The NYC Bomber Confirms A Troubling Trend Among ‘Homegrown’ Terrorists

(REUTERS/Rashid Umar Abbasi)

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Saagar Enjeti White House Correspondent
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NYC bomber Ahmad Rahami’s troubled history of domestic violence, long time foreign travel, and embrace of strict Islamic ideology before the attack confirm an emerging trend of recent American ‘homegrown’ terrorists.

Rahami was born in Afghanistan in 1988 and came to the U.S. as a small child. He frequently clashed with his overtly religious father and pursued American cultural interests. Tensions between Rahami and his father reached their peak after Rahami knocked up his high school girlfriend, who subsequently kept the child.

Rahami meandered uneventfully through life before taking a few long trips to Pakistan. American intelligence officials told The New York Times Rahami was in the city of Quetta, a well known terrorist sanctuary for Taliban fighters. When Rahami returned four years ago he began wearing traditional Pakistani dress, grew a beard, and prayed five times a day in the back of his store.

Rahami’s high-school sweetheart, and mother to his daughter, told Fox News he was a deadbeat father delinquent on child support payments.

“He would speak often of Western culture and how it was different back home,” she continued, elaborating, “How there weren’t homosexuals in Afghanistan.”

After returning from a nearly year long jaunt in Quetta, Rahami was involved in a gruesome domestic violence incident. Rahami allegedly stabbed a relative in the leg, and spent nearly three months in jail awaiting trial for weapons and aggravated assault charges.

Elements of Rahami’s story almost exactly match the stories of Orlando shooter Omar Mateen, Chattanooga shooter Mohammod Abdulazeez, and Boston Bomber’s Dzhokhar and Tamerlan Tsarnaev.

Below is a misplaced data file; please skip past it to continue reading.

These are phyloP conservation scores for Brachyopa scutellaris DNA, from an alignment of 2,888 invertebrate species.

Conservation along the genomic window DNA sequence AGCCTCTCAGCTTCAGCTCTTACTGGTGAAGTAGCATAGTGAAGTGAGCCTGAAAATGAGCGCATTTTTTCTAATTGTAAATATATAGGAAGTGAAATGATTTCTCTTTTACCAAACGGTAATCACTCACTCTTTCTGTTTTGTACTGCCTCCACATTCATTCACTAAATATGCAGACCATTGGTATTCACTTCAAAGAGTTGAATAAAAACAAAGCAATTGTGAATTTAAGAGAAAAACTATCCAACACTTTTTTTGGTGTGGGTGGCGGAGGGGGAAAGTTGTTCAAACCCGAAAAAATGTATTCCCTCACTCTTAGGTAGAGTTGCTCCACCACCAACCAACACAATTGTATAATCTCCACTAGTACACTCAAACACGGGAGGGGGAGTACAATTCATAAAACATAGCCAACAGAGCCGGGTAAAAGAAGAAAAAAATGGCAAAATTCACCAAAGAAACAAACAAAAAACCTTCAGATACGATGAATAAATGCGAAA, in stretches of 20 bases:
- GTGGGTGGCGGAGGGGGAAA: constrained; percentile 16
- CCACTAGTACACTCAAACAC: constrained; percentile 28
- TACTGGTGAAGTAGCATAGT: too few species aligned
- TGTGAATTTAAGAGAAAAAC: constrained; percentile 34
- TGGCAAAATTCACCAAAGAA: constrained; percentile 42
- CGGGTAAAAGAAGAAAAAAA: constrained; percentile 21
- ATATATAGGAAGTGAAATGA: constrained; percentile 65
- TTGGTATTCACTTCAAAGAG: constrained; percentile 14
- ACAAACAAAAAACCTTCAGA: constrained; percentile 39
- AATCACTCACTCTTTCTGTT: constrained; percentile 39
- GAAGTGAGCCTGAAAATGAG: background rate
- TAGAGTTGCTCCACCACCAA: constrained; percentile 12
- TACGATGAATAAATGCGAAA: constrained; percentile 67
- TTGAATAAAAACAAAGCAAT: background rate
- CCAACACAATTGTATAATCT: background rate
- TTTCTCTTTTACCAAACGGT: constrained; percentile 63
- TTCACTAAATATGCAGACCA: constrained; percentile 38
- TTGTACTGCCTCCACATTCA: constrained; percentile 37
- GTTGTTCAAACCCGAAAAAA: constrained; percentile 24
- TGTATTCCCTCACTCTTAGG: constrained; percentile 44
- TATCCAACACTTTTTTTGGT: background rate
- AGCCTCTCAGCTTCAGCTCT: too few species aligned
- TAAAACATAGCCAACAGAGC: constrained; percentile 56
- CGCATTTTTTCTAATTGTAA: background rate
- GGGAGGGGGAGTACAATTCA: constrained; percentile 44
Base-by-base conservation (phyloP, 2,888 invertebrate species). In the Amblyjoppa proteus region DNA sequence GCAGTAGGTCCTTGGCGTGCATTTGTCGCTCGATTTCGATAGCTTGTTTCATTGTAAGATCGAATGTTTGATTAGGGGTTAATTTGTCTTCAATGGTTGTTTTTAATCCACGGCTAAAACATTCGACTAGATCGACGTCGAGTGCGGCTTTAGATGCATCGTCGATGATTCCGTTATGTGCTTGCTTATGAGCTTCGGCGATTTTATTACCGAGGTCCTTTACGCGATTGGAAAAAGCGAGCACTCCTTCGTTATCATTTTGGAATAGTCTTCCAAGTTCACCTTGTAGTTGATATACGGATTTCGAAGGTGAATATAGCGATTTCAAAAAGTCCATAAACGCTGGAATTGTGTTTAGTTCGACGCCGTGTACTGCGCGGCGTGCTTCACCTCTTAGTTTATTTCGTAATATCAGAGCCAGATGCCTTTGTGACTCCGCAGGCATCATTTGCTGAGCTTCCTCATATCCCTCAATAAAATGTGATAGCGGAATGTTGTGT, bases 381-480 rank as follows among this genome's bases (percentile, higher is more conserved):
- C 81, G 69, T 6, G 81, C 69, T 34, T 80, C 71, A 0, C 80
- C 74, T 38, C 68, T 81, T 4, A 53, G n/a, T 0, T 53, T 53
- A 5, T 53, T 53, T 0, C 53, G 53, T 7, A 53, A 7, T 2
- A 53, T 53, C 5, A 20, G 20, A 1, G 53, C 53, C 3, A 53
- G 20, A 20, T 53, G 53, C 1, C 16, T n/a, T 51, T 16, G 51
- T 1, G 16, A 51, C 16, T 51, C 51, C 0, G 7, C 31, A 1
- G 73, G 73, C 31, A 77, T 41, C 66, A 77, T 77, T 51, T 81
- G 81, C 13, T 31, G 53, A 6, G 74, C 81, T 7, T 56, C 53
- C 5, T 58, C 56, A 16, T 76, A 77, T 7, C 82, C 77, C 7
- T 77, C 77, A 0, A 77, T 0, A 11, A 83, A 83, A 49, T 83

Abdulazeez was a Kuwaiti born naturalized U.S. citizen who was a pervasive drug user, once arrested for drunk driving. He was unable to keep a steady job, was evicted from his apartment, and his parents tried to get him to rehab. Eventually Abdulazeez’s parents sent him to Jordan to live with a relative for 7 months. After he returned Abdulazeez’s religious bent became increasingly apparent, and he would not speak with women.

A few months after his return, in July 2015, Abdulazeez attacked a Marine Corps recruiting center in Chattanooga, Tenn. He killed 4 U.S. Marines and wounded 3 in the name of the Islamic State.

The Tsarnaev brothers followed a similar path through life. They came to the U.S. in 2002, after fleeing the violence in the Russian-Chechen war. Tamerlan in particular found life in America very difficult, and eventually dropped out of community college. Tamerlan harbored dreams of becoming an Olympic boxer, but increasingly turned to drugs and alcohol to deal with his problems.

Tamerlan’s parents encouraged him to turn to Islam to fill his void, and he came especially religious. He went to Dagestan for six months, and became fully radicalized. Tamerlan returned to America and increasingly bloviated about radical Islam on twitter, and bringing his younger brother into his fold.

Tamerlan then downloaded an al-Qaida magazine with a tutorial on “How to make a bomb in the kitchen of your mother.” Him and his brother put them in two back packs and set them off at the Boston Marathon in April 2013. They killed six bystanders and maimed several hundred others.

Mateen was similarly the son of an Afghan immigrant with a perpetually troubled childhood. Mateen suffered from anger issues, and reportedly terrorized his young wife. After she fled, Mateen bounced around between security jobs and tried to settle down. He went to Saudi Arabia on a religious pilgrimage and became increasingly enraged at perceived deficiencies in American culture.

Mateen’s growing religiosity came at the same time of the rise of ISIS in Iraq and Syria, which he followed with excitement online. Mateen eventually gunned down 49 people at Pulse Nightclub in Orlando in June 2016.

In the midst of Mateen’s shooting rampage he took the time to go on Facebook to reaffirm his pledge of allegiance to ISIS’s leader, ask Allah to accept him in heaven, and warn the American people “In the next few days you will see attacks from the Islamic state in the USA.”

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